Video | Business Headlines | Internet | Science | Scientific Ethics | Technology | Search

 


Dealing with negative thinking

Dealing with negative thinking

Is it ‘normal’ to think about pushing someone in front of a train or to fantasise about driving your car into oncoming traffic?

The answer is yes says Victoria University of Wellington researcher Dr Kirsty Fraser who graduated with a PhD in Psychology last week.

“It’s common for people to occasionally have those kind of negative thoughts, but then most of us realise it’s a bit ridiculous and move on,” says Dr Fraser.

For some people, however, those negative thoughts may persist, leading to anxiety and depression.

“It’s how we react to, and process, those negative intrusions that can make the difference between brushing them off and developing obsessive compulsive symptoms, such as severe anxiety and depression.

“For example, some people could be so anxious about those kind of thoughts that they go out of their way to avoid catching a train or driving.”

Dr Fraser’s thesis focused on two ways of processing negative thoughts—inflated responsibility (IR) and thought action fusion (TAF), and the way each relates to mental disorders.

“TAF is when you believe that thinking about an action is equivalent to actually carrying out that action, while IR is one of the driving forces behind obsessive compulsive disorder (OCD), where you believe you can prevent something happening by what you do or don't do.

“My research demonstrates that both types of beliefs play important roles in the development and maintenance of psychological symptoms related to anxiety, depression and OCD.”

Dr Fraser’s research also looked at how childhood experiences, critical events in one’s life and religious beliefs could impact upon thoughts.

She surveyed more than 1,000 people and divided them into four groups: undergraduate students, so called ‘normal’ citizens, patients from an anxiety clinic and those with religious and atheist beliefs.

“Overall,” she says, “my research provided strong support for existing theories about the role of cognitive processes in the maintenance of symptoms and distress.”

When Kirsty arrived at Victoria in 2002, she began studying human resources. She took a psychology paper out of interest and “never left”.

“The lecturer was John McDowall, who introduced me to how interesting the subject is. He ended up being my supervisor for my PhD.”

For the past three years, Kirsty has combined doctoral study with teaching a second year psychology paper at Victoria, marking for another tertiary institution and being a full-time mother.

“Now I'm starting to think about other challenges, including possible research positions. I’d like to publish my PhD research and continue lecturing.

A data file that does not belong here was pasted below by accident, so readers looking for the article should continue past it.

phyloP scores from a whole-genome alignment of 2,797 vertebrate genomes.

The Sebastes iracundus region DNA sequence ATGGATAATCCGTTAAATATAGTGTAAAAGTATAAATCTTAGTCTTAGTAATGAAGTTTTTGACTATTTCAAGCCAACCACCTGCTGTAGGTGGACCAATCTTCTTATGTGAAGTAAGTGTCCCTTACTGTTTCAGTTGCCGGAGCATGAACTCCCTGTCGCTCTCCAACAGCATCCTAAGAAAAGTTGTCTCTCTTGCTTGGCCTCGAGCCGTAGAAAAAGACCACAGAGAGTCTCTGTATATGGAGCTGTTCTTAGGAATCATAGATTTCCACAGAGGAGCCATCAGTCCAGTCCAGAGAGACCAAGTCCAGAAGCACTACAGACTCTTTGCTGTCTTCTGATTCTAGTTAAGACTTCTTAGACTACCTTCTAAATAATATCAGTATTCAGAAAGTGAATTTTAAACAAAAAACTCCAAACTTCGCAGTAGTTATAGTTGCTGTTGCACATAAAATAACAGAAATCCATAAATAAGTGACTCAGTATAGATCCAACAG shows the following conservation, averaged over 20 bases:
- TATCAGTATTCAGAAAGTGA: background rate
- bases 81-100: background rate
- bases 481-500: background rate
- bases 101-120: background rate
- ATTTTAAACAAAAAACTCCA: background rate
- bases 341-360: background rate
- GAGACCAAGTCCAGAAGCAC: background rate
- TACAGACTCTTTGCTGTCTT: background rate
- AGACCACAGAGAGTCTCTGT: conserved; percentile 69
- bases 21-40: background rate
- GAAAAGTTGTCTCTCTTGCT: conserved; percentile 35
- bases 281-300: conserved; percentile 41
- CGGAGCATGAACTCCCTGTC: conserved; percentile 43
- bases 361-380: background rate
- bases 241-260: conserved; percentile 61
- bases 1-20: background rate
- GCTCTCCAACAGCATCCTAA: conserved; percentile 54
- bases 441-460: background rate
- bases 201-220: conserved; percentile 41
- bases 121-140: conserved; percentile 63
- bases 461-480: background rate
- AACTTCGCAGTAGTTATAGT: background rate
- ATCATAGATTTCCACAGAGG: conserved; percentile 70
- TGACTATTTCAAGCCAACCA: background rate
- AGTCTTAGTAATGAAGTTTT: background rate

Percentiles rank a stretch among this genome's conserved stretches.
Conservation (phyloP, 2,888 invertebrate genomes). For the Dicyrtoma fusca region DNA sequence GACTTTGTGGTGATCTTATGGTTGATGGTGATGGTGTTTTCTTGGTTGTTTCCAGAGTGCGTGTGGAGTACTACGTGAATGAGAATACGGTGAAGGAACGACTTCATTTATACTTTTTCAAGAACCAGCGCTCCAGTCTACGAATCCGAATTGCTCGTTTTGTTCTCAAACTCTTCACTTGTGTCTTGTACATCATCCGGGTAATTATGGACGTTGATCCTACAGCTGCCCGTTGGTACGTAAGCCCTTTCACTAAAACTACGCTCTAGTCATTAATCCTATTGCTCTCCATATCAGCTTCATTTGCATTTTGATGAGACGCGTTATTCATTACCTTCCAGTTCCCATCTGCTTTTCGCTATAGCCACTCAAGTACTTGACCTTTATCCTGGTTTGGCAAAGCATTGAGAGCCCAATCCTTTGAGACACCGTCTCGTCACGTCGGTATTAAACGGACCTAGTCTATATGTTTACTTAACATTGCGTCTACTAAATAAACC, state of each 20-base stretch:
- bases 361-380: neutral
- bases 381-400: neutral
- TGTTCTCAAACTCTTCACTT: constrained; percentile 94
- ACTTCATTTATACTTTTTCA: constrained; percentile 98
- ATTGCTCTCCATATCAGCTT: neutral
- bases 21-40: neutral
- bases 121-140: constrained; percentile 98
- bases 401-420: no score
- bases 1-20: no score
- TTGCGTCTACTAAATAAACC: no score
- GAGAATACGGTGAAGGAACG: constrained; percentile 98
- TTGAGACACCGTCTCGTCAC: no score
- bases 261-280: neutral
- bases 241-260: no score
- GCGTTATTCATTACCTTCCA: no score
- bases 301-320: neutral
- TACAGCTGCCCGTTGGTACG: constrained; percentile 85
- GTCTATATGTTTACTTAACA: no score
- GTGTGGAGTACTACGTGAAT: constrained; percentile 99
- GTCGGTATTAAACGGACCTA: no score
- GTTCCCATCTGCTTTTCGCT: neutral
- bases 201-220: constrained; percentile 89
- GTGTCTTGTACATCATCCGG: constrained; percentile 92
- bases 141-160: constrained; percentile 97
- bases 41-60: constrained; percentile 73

Ends

© Scoop Media

 
 
 
 
 
Business Headlines | Sci-Tech Headlines

 

Housing Policy: Auckland Densification As Popular As Ebola, English Says

Finance Minister Bill English said calls by the Reserve Bank Governor for more densification in Auckland’s housing were “about as popular in parts of Auckland as Ebola” would be. More>>

ALSO:

Crown Accounts: NZ Government Deficit Smaller Than Expected In First Half

The New Zealand government's operating deficit was smaller than expected in the first six months of the financial year, as the consumption and corporate tax take rose ahead of forecast in December, having lagged estimates in previous months. More>>

ALSO:

Fruit & Veg Crackdown: Auckland Fruit Fly Find Under Investigation

The Ministry for Primary Industries (MPI) is investigating a find of a single male Queensland fruit fly in a surveillance trap in the Auckland suburb of Grey Lynn... MPI has placed legal controls on the movement of fruit and some vegetables outside of a defined circular area which extends 1.5km from where the fly was trapped in Grey Lynn. More>>

ALSO:

Scoop Business: Westpac NZ Reaches $2.97M Swaps Settlement

Westpac Banking Corp’s New Zealand unit has agreed to pay $2.97 million in a settlement with the Commerce Commission over the way the bank sold interest rate swaps to farmers between 2005 and 2012. More>>

ALSO:

Going Dutch: Fonterra Kicks Off $144M Partnership With Dutch Cheese Maker

Fonterra Co-operative Group, the world’s largest dairy exporter, has commissioned a new dairy ingredients plant in Heerenveen, in the north of the Netherlands, its first wholly-owned and operated ingredients plant in Europe. More>>

ALSO:

Scoop Business: NZ Retail Sales Beat Estimates

New Zealand retail sales rose more than expected in the fourth quarter, led by vehicle-related transactions, food and beverages, adding to evidence that cheap credit and a growing jobs market are encouraging consumers to spend. More>>

ALSO:

Delivery Cuts Go Ahead: 'Government Money Grab' From NZ Post

"It's a money grab by the Government as the shareholder of New Zealand Post" says Postal Workers Union advocate Graeme Clarke about the changes announced by NZ Post. More>>

ALSO:

Get More From Scoop

 
 
Standards New Zealand

Standards New Zealand
 
 
 
 
 
 
 
 
Sci-Tech
Search Scoop  
 
 
Powered by Vodafone
NZ independent news